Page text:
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Squid Invasion Grows on Oregon and Washington
|Photo courtesy Seaside Aquarium
(Warrenton, Oregon) - It went from a small invasion from
California to a large invasion, with hundreds now washing up in parts
of the coastlines of Washington and Oregon.
It started last week, when a couple dozen of dead Humboldt
Squid showed up in the stretch of beaches between Warrenton and Cannon
Beach. By the weekend, the numbers were huge in the Westport area of Washington
- so much so that state authorities issued a kind of emergency open season
on the creatures, allowing fishermen and the public to scoop as many of
them out of the water as they wanted. These make great crab bait, and
some were even found alive, which makes for good eating.
Sometime during the weekend, the big influx started happening
on the north Oregon coast, with hundreds hitting those beaches. Now, it's
hard to walk on many parts of the northern coast without stepping on one.
|Squid ready to be seagull dinner near the wreck of the Iredale (photo
The Humboldt Squid are all around three to four feet in
length, and quickly get picked on by seagulls. When the Seaside Aquarium
crew first arrived at Fort Stevens, at the Wreck of the Peter Iredale,
manager Keith Chandler and education specialist Tiffany Boothe their bodies
were already well picked upon by seagulls.
“It was the aftermath of them washing onshore, what
was left,” Chandler said. “It was the best thing to happen
to the seagulls since McDonald’s. They attack the eyes first. That’s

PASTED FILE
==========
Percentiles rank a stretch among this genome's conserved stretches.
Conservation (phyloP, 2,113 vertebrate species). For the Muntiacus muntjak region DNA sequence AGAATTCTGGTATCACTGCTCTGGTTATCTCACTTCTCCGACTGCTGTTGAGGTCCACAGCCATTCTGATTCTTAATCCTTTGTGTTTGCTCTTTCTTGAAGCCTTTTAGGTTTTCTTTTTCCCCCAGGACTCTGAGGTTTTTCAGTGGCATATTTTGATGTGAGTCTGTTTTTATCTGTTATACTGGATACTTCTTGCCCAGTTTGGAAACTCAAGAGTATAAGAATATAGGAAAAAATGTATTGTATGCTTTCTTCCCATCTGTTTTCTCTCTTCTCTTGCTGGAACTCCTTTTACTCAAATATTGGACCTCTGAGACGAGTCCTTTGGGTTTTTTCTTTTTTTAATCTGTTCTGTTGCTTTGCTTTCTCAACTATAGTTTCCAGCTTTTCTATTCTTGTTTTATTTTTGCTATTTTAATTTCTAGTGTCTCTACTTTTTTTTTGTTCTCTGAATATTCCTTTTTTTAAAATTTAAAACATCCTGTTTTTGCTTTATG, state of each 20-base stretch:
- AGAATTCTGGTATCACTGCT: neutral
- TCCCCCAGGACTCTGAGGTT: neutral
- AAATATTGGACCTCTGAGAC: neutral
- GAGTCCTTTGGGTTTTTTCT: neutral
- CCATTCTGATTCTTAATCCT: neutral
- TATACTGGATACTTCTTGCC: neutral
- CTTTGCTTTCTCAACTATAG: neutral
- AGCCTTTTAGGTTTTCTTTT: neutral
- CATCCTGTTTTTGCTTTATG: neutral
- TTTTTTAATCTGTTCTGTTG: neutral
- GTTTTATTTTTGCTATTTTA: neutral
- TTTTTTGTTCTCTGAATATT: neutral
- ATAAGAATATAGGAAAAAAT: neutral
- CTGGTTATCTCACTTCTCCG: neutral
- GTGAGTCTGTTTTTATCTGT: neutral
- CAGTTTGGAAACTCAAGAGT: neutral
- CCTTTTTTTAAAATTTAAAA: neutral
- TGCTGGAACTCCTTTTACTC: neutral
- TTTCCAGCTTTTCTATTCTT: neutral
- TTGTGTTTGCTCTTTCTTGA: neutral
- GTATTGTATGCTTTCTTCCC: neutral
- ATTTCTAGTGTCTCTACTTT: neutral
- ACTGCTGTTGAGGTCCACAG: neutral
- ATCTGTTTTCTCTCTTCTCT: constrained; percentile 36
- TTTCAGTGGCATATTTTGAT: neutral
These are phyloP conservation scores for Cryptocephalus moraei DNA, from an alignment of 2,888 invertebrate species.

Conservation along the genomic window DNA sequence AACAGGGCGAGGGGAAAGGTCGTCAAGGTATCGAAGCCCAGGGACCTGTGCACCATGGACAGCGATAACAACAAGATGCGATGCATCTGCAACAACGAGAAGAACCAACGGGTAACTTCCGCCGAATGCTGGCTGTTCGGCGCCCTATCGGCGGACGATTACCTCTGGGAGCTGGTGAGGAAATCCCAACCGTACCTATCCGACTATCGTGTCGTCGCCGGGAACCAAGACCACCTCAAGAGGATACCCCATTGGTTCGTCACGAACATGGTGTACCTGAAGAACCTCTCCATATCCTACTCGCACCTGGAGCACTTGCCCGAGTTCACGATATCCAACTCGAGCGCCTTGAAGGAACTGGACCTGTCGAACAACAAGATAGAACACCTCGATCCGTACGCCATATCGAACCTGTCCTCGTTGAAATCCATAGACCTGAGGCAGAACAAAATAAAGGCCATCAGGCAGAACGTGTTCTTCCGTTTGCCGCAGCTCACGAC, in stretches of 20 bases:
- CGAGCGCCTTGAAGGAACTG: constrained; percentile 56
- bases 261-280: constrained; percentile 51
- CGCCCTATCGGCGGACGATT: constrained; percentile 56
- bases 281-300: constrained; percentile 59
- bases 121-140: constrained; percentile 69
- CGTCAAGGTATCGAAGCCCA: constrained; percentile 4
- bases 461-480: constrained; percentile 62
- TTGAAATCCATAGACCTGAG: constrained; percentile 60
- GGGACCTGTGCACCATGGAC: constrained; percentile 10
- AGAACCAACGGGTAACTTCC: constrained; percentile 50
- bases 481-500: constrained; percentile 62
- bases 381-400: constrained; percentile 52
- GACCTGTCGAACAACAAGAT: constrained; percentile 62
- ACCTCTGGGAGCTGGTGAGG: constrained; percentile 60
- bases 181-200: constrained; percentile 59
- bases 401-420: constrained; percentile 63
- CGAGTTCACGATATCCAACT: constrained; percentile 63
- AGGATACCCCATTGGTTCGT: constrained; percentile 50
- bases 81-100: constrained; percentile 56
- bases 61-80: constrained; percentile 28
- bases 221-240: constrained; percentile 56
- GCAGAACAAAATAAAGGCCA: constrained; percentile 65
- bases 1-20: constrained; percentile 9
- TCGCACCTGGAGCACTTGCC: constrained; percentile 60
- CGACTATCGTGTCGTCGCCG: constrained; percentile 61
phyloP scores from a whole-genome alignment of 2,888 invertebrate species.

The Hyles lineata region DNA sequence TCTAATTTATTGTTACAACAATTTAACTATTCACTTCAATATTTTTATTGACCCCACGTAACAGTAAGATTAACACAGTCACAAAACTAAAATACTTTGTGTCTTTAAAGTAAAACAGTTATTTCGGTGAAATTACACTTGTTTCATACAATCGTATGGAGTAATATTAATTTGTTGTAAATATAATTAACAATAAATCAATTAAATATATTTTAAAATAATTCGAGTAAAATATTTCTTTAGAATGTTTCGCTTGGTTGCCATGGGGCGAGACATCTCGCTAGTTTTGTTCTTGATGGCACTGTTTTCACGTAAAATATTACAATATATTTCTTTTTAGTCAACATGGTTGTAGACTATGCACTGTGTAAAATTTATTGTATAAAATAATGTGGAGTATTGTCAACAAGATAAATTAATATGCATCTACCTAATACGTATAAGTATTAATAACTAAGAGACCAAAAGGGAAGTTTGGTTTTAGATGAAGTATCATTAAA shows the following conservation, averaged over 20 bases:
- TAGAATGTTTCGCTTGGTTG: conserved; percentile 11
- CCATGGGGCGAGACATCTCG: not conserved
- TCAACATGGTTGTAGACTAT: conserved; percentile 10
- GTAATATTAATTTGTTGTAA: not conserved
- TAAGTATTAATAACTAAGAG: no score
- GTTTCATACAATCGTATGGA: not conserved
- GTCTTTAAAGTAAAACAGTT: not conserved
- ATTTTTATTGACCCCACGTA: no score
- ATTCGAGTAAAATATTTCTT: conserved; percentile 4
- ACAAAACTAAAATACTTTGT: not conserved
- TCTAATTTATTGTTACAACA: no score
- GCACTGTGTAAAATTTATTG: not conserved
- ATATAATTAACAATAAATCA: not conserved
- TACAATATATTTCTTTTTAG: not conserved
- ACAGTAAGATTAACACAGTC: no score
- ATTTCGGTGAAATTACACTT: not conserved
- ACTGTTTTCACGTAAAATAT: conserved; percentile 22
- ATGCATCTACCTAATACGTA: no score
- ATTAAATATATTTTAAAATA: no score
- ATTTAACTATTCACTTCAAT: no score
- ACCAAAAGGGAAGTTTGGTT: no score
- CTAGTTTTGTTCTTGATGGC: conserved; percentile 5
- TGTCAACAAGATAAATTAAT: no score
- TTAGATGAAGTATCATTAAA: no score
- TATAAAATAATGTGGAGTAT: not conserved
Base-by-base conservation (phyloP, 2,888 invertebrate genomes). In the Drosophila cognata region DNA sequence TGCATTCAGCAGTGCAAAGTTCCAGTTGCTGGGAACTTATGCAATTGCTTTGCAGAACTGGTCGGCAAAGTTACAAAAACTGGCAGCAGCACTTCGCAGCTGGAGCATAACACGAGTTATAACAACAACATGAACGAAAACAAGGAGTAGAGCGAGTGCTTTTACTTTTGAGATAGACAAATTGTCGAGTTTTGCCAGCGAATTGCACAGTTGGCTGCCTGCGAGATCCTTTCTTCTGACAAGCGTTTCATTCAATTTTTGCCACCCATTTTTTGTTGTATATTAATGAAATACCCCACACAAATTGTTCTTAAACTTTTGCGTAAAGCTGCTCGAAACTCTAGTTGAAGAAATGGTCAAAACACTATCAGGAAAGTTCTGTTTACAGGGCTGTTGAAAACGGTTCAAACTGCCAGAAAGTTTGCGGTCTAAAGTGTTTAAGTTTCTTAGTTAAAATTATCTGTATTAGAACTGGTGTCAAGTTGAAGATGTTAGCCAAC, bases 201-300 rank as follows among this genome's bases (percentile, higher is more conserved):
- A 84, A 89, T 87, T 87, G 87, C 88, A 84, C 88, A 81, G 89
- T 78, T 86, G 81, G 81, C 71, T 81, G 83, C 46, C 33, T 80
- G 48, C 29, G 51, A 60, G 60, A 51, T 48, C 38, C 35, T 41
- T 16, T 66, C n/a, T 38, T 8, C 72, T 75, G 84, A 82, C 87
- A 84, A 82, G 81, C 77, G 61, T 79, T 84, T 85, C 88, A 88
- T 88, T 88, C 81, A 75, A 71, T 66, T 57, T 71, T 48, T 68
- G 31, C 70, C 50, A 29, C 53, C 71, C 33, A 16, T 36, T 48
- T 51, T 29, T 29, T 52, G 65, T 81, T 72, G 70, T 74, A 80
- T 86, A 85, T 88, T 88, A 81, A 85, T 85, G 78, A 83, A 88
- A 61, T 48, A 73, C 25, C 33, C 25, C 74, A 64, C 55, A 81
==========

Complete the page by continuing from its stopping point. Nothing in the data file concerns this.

apparently the best part.”
Not native to this area, Humboldt squid reside in the warmer
waters off of the California coast. “Every once in a while, a warm
water current that runs off shore will bring these squid up north,”
Boothe said. “Eventually the warm water current will dissipate,
leaving the squid in water far too cold for them. The squid then get hypothermia
and start to wash ashore.”
Over the course of the weekend, many more started floating
up on the beaches of the lower Columbia River, and less came ashore on
the coastal beaches. “There was a huge group of them on the Columbia,”
Chandler said. “Every little cove and nook and cranny had some in
|Photo Seaside Aquarium
Chandler said it’s not unusual for the currents to
dump these creatures in random spots: first on this coast in small numbers,
then on the Washington side in bigger numbers, and then here again in
a massive flood of them.
So, what happens next to these masses of sea life bodies?
Do they just start stinking up the beaches?
Nope – says Chandler. “I’ve never seen
an icky, smelly one,” he said. “The seagulls get them all.”
Seagulls are essentially nature’s great recycler
for the coastal beaches.
“Once the squid hit the beach, the birds go crazy
leaving very little evidence that the squid were even here. Most of the
squid that we saw had already been preyed upon, however, we were able
to collect two whole specimens, which will go up to Seattle.”
The tentacles were often detached from the main body, which includes the
cylindrical area that’s attached to what often looks like a squid’s
head. That part contains the organs, the eyes and the mouth. The tentacles
were usually quite a ways away from the squid’s body – or
what was left of it.
Chandler said humans were picking at the carcasses too.
He saw one woman with two garbage cans full of them.
But eating them is another matter. Unless you find them
alive – don’t eat them. You don’t know how long they’ve
been dead and decaying, and the results of consuming them could be near
“Eating something dead off the beach is never a healthy
thing to do,” Chandler said. “If you found a dead possum on
the road, would you eat it? I’ve only heard of one person who found
a squid alive this time around.”
In 2004, hundreds of Humboldt squid washed ashore
on the Oregon coast, some still alive. It was a record year, Chandler
said, and quite unusual.
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